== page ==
INTO THE FIRE: Jake made more than a few mistakes while trying to raise his infant son. The last incident earned him a seat in the back of a state trooper’s car. Jake’s prayers for a normal life are crushed as his incarceration turns from bad to worse. A crime boss’s story of torture and disfigurement cements Jake’s path of survival by the rules of ruthlessness.
Jakes crazy seeds are sprouting thick as mushrooms on a cow pie. Death follows him like dark cyclone clouds of a voodoo curse.
The woman Jake falls for may be his undoing.
At the crossroads, Jake must decide if he can commit an act utterly heinous and abhorrent–if it will buy his freedom, or is freedom just another word–for nothing left…
AWAKENING: Jake Barnes wasn’t sure if he was bargaining with an angel or the devil when he struck a deal with the powerful Mr. Stevenson. Nine people are now dead in the wake of Jake’s actions.
Jake has completed his part of the bargain as Mr. Stevenson’s Hammer of God: as the old Jake Barnes dies and he takes on a new identity as Gabriel G. He’s learned the hard lessons, and the rewards of ruthlessness.
Still not sure if he’s psychotic or being guided by mysterious forces, Gabe escapes to Bali for a meet-up with another character from his past. Together they trek the uncharted territory of Borneo in search of the Punan Dyaks and the truth behind the Dream Messiah. Who will be their savior? How many more will die in this quest? Will the circle be…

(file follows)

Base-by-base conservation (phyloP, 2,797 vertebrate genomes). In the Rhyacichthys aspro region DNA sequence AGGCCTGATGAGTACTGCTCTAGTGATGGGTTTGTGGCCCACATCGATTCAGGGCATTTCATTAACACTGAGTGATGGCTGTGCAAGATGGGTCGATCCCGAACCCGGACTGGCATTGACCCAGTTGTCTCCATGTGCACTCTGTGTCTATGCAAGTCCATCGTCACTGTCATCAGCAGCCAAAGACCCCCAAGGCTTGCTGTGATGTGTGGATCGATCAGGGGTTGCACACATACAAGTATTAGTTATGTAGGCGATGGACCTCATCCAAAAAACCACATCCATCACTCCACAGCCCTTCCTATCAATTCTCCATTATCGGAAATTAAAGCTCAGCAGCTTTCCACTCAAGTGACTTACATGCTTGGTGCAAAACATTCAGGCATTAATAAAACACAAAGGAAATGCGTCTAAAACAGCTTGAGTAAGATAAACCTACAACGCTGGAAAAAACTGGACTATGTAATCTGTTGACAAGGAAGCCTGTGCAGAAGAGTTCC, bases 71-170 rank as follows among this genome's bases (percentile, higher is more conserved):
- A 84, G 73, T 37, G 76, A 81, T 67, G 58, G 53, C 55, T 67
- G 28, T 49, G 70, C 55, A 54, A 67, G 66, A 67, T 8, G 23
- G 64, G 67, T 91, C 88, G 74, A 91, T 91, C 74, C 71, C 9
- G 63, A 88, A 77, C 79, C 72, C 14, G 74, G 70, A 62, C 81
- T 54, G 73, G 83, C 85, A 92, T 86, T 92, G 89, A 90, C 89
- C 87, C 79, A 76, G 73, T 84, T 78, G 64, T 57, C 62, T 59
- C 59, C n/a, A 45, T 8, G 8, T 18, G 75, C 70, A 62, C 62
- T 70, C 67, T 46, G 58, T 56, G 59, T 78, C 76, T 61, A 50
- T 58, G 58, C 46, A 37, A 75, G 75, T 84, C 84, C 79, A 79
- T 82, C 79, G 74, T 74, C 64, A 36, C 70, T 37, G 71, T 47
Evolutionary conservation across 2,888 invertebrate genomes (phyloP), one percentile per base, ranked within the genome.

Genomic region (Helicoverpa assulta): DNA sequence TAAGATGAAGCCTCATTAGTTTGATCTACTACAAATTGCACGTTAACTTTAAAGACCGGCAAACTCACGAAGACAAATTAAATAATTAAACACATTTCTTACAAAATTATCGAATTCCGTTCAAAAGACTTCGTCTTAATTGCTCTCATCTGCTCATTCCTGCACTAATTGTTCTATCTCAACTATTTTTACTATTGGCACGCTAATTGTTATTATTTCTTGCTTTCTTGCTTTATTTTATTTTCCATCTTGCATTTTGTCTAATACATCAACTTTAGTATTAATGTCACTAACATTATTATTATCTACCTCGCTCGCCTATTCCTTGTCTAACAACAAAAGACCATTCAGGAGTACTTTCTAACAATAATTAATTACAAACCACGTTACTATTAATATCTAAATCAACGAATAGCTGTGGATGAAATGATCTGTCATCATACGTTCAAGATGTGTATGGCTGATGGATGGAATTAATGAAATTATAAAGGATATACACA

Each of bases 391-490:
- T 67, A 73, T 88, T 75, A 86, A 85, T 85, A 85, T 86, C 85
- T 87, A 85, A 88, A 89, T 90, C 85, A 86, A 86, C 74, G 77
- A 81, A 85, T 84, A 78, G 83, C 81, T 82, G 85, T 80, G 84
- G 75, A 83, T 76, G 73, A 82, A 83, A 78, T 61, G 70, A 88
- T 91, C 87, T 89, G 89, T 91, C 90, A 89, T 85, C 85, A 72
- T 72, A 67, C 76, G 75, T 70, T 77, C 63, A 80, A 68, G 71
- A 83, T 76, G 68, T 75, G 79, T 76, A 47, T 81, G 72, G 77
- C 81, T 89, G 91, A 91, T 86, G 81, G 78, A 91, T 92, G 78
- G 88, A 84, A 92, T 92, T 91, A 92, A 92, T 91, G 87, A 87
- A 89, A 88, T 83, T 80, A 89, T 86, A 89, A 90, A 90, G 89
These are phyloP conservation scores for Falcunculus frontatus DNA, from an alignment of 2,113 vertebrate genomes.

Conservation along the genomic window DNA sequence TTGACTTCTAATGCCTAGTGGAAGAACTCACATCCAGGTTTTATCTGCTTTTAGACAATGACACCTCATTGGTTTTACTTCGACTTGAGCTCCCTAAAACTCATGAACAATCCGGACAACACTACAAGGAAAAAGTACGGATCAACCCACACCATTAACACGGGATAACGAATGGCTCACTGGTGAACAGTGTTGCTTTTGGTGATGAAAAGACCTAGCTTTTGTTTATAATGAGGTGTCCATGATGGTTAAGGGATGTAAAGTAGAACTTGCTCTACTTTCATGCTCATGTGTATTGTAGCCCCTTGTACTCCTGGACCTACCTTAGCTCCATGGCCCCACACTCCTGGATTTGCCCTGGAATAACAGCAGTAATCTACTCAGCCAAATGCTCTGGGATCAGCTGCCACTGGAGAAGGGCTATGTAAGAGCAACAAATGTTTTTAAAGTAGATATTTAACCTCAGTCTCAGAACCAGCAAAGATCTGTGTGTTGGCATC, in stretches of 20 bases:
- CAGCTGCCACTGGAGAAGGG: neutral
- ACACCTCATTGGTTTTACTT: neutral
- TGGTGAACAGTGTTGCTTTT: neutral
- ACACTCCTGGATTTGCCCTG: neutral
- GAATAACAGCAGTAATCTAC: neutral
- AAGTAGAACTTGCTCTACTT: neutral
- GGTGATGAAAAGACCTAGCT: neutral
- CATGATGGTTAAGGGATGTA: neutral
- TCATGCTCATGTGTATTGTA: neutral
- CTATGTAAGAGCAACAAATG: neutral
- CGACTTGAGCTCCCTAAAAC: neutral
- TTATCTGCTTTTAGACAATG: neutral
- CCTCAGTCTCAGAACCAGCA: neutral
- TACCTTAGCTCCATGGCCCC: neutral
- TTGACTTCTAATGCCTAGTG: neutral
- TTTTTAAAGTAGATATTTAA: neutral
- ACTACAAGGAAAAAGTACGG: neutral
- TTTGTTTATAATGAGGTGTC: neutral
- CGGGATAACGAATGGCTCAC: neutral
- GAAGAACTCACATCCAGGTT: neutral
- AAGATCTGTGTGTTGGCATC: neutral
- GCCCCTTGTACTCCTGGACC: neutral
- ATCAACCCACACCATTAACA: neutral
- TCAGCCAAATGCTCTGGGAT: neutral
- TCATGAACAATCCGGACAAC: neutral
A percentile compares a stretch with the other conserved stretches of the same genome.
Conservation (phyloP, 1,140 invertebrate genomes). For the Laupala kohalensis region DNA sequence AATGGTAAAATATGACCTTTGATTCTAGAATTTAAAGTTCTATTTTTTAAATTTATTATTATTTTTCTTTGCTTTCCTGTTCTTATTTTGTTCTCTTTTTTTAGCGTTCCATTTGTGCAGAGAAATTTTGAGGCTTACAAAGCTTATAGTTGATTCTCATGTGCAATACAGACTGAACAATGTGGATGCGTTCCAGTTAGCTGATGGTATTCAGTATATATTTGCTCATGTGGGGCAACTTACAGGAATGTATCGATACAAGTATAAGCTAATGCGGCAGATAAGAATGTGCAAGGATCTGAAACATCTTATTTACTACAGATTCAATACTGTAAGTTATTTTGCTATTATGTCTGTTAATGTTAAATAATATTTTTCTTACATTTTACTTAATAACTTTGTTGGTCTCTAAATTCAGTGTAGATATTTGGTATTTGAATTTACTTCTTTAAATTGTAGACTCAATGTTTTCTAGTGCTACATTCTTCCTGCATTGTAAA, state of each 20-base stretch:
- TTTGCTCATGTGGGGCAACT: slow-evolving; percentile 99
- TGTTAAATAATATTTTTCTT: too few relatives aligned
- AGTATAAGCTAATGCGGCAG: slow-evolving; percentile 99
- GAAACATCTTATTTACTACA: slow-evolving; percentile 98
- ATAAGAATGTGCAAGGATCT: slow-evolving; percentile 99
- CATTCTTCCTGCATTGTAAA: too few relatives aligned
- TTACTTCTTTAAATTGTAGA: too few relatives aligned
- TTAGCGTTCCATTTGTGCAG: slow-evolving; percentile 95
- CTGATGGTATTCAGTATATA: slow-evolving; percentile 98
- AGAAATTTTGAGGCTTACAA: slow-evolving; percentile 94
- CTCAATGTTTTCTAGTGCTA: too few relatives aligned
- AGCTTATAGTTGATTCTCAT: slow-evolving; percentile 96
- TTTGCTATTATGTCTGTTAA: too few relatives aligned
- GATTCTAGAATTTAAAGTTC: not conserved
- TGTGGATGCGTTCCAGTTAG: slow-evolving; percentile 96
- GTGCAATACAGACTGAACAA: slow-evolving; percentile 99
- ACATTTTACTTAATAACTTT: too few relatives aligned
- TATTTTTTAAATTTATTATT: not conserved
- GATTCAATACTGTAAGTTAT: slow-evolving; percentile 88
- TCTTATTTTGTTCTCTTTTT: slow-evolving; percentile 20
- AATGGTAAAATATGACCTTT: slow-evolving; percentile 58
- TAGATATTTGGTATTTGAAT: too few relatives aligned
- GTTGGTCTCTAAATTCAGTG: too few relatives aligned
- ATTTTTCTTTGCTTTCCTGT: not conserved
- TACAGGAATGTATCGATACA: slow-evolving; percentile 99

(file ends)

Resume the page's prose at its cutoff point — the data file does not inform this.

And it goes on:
Randy L. Scott lives and works in Nevada City, CA.
Back in 2012 when I had been blogging for two years, I had gotten to know the blogging community pretty well through top sites for bloggers like Copyblogger, which has since turned into a multi-faceted media and software company. I was struck at the time by the almost total disconnect between authors, who were learning…
The Plot Diagram or Book Map is a graphic tool can be used to visualize key features of a chapter or an entire story. It helps identify areas that need additional work so that the entire piece is cohesive.
Below are several humorous videos explaining how to use a Plot Pyramid. At the bottom of the post is a FREE PDF download of Freytag’s Pyramid.
Note: Color code the diagrams by character so that in addition to seeing the rising and falling action of each chapter, you will also see the balance of your character points of view throughout your book.
Parts of the Pyramid
Inciting Incident – something occurs to start the conflict.
Rising Action – building tension.